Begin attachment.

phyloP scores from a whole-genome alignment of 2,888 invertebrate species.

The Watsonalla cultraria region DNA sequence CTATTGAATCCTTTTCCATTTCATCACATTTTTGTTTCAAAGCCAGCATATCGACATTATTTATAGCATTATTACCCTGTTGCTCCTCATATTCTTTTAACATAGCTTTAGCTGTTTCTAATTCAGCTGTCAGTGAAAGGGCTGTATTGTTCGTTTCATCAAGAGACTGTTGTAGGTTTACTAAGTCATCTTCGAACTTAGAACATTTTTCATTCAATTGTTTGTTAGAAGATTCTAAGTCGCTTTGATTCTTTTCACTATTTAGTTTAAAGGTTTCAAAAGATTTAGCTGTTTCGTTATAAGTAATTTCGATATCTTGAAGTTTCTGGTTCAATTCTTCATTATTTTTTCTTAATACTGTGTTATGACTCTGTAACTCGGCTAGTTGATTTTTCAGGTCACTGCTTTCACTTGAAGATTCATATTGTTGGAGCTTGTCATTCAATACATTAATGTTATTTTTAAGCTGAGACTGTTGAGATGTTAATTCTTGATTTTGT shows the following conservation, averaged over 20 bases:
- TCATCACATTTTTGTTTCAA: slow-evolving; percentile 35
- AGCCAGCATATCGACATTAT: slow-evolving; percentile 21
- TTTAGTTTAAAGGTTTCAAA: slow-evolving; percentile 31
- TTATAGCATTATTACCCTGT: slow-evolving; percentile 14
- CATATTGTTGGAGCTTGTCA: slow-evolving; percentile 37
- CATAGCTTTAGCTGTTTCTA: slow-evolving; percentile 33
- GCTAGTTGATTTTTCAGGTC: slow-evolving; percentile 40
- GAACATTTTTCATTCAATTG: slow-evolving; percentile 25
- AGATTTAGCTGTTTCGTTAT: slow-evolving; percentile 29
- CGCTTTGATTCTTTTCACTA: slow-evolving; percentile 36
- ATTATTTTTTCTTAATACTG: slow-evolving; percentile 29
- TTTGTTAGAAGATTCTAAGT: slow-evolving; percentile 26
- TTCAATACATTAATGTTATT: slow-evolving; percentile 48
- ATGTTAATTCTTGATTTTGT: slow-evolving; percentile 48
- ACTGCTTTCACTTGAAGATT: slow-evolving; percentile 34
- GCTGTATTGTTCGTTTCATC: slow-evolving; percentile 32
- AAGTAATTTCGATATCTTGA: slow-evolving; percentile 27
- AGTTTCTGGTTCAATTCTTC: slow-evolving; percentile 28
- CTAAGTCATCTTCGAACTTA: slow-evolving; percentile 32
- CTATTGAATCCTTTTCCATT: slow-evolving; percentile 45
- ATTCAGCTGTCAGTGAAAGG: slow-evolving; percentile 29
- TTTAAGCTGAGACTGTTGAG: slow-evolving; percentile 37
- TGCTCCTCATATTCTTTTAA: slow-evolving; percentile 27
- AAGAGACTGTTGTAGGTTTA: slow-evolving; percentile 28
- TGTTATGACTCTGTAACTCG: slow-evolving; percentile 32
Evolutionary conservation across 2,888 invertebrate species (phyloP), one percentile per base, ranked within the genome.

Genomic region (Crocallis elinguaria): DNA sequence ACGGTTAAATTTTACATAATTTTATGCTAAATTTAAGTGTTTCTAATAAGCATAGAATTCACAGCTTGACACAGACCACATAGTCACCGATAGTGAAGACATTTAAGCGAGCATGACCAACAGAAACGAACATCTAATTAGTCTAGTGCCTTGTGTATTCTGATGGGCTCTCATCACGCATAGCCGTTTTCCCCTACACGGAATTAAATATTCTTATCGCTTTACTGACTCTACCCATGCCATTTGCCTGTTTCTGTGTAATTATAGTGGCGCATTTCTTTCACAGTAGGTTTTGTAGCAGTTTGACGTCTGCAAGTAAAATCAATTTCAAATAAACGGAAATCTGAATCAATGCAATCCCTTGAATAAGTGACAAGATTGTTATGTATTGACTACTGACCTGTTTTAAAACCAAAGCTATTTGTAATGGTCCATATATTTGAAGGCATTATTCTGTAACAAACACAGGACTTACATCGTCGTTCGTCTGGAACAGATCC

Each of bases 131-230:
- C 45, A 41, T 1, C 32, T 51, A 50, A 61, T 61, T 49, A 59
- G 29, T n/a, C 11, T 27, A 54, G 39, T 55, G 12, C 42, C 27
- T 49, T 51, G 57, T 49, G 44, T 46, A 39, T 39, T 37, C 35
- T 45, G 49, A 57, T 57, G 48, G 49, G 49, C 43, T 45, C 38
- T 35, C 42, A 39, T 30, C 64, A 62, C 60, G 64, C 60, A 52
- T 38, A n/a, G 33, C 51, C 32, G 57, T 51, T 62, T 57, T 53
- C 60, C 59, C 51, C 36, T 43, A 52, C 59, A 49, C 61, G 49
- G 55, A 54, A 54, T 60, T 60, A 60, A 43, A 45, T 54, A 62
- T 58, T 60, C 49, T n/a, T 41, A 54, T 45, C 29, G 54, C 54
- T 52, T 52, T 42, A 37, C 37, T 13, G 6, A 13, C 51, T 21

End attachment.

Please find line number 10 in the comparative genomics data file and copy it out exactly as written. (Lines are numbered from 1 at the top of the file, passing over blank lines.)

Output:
- GAACATTTTTCATTCAATTG: slow-evolving; percentile 25